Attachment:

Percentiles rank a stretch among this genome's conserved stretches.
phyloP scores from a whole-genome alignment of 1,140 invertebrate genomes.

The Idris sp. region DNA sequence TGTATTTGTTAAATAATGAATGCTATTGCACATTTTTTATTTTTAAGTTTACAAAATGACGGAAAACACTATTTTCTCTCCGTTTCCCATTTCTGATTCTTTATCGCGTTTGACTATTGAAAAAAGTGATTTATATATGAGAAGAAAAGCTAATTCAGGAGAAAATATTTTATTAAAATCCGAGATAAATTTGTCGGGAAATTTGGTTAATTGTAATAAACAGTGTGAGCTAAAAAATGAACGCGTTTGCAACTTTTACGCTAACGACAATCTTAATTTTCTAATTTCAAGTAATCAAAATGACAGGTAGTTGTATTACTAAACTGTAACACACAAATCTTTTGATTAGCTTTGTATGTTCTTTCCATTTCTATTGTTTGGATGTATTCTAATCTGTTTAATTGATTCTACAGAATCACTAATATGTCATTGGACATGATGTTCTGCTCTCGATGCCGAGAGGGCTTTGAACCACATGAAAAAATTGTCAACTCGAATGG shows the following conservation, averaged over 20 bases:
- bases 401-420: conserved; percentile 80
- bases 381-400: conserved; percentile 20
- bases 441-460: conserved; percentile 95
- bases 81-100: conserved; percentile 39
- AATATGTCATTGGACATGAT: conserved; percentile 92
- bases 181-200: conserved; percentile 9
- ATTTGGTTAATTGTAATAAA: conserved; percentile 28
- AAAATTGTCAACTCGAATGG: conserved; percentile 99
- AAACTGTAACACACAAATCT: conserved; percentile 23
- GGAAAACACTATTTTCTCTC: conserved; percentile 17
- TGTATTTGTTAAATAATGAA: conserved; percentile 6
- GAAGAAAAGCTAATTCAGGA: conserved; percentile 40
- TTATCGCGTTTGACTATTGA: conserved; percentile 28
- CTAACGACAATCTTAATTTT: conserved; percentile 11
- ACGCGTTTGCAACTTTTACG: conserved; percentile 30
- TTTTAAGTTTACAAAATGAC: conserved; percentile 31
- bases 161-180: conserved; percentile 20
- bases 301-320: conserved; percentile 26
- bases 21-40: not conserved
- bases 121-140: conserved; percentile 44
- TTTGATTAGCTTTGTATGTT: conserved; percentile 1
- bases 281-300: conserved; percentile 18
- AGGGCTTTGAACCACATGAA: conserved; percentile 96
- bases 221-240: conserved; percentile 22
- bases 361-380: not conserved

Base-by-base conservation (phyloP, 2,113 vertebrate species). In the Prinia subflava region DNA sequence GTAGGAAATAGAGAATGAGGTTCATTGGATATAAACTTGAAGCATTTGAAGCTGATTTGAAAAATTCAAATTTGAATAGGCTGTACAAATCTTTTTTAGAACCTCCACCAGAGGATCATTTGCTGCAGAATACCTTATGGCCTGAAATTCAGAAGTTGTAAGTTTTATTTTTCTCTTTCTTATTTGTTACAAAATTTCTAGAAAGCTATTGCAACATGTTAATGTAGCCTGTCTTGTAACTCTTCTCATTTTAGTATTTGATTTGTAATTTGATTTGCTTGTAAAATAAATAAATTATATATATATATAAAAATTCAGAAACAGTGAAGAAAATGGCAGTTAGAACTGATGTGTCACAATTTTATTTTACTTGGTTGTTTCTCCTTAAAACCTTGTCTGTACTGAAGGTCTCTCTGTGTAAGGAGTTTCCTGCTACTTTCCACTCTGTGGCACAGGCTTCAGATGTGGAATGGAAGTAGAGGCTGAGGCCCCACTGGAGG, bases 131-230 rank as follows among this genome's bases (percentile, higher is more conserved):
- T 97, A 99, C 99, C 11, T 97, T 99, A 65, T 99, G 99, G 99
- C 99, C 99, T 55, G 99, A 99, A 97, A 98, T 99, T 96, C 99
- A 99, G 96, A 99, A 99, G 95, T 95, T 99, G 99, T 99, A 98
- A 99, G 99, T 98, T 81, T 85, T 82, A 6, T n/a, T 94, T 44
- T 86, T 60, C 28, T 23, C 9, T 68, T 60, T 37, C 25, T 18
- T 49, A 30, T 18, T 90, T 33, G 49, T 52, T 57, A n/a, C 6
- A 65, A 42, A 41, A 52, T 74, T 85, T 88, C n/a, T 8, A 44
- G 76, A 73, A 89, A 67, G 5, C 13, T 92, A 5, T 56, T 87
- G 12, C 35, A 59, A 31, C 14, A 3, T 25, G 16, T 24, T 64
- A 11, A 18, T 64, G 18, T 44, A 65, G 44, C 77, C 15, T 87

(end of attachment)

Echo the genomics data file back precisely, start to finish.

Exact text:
Percentiles rank a stretch among this genome's conserved stretches.
phyloP scores from a whole-genome alignment of 1,140 invertebrate genomes.

The Idris sp. region DNA sequence TGTATTTGTTAAATAATGAATGCTATTGCACATTTTTTATTTTTAAGTTTACAAAATGACGGAAAACACTATTTTCTCTCCGTTTCCCATTTCTGATTCTTTATCGCGTTTGACTATTGAAAAAAGTGATTTATATATGAGAAGAAAAGCTAATTCAGGAGAAAATATTTTATTAAAATCCGAGATAAATTTGTCGGGAAATTTGGTTAATTGTAATAAACAGTGTGAGCTAAAAAATGAACGCGTTTGCAACTTTTACGCTAACGACAATCTTAATTTTCTAATTTCAAGTAATCAAAATGACAGGTAGTTGTATTACTAAACTGTAACACACAAATCTTTTGATTAGCTTTGTATGTTCTTTCCATTTCTATTGTTTGGATGTATTCTAATCTGTTTAATTGATTCTACAGAATCACTAATATGTCATTGGACATGATGTTCTGCTCTCGATGCCGAGAGGGCTTTGAACCACATGAAAAAATTGTCAACTCGAATGG shows the following conservation, averaged over 20 bases:
- bases 401-420: conserved; percentile 80
- bases 381-400: conserved; percentile 20
- bases 441-460: conserved; percentile 95
- bases 81-100: conserved; percentile 39
- AATATGTCATTGGACATGAT: conserved; percentile 92
- bases 181-200: conserved; percentile 9
- ATTTGGTTAATTGTAATAAA: conserved; percentile 28
- AAAATTGTCAACTCGAATGG: conserved; percentile 99
- AAACTGTAACACACAAATCT: conserved; percentile 23
- GGAAAACACTATTTTCTCTC: conserved; percentile 17
- TGTATTTGTTAAATAATGAA: conserved; percentile 6
- GAAGAAAAGCTAATTCAGGA: conserved; percentile 40
- TTATCGCGTTTGACTATTGA: conserved; percentile 28
- CTAACGACAATCTTAATTTT: conserved; percentile 11
- ACGCGTTTGCAACTTTTACG: conserved; percentile 30
- TTTTAAGTTTACAAAATGAC: conserved; percentile 31
- bases 161-180: conserved; percentile 20
- bases 301-320: conserved; percentile 26
- bases 21-40: not conserved
- bases 121-140: conserved; percentile 44
- TTTGATTAGCTTTGTATGTT: conserved; percentile 1
- bases 281-300: conserved; percentile 18
- AGGGCTTTGAACCACATGAA: conserved; percentile 96
- bases 221-240: conserved; percentile 22
- bases 361-380: not conserved

Base-by-base conservation (phyloP, 2,113 vertebrate species). In the Prinia subflava region DNA sequence GTAGGAAATAGAGAATGAGGTTCATTGGATATAAACTTGAAGCATTTGAAGCTGATTTGAAAAATTCAAATTTGAATAGGCTGTACAAATCTTTTTTAGAACCTCCACCAGAGGATCATTTGCTGCAGAATACCTTATGGCCTGAAATTCAGAAGTTGTAAGTTTTATTTTTCTCTTTCTTATTTGTTACAAAATTTCTAGAAAGCTATTGCAACATGTTAATGTAGCCTGTCTTGTAACTCTTCTCATTTTAGTATTTGATTTGTAATTTGATTTGCTTGTAAAATAAATAAATTATATATATATATAAAAATTCAGAAACAGTGAAGAAAATGGCAGTTAGAACTGATGTGTCACAATTTTATTTTACTTGGTTGTTTCTCCTTAAAACCTTGTCTGTACTGAAGGTCTCTCTGTGTAAGGAGTTTCCTGCTACTTTCCACTCTGTGGCACAGGCTTCAGATGTGGAATGGAAGTAGAGGCTGAGGCCCCACTGGAGG, bases 131-230 rank as follows among this genome's bases (percentile, higher is more conserved):
- T 97, A 99, C 99, C 11, T 97, T 99, A 65, T 99, G 99, G 99
- C 99, C 99, T 55, G 99, A 99, A 97, A 98, T 99, T 96, C 99
- A 99, G 96, A 99, A 99, G 95, T 95, T 99, G 99, T 99, A 98
- A 99, G 99, T 98, T 81, T 85, T 82, A 6, T n/a, T 94, T 44
- T 86, T 60, C 28, T 23, C 9, T 68, T 60, T 37, C 25, T 18
- T 49, A 30, T 18, T 90, T 33, G 49, T 52, T 57, A n/a, C 6
- A 65, A 42, A 41, A 52, T 74, T 85, T 88, C n/a, T 8, A 44
- G 76, A 73, A 89, A 67, G 5, C 13, T 92, A 5, T 56, T 87
- G 12, C 35, A 59, A 31, C 14, A 3, T 25, G 16, T 24, T 64
- A 11, A 18, T 64, G 18, T 44, A 65, G 44, C 77, C 15, T 87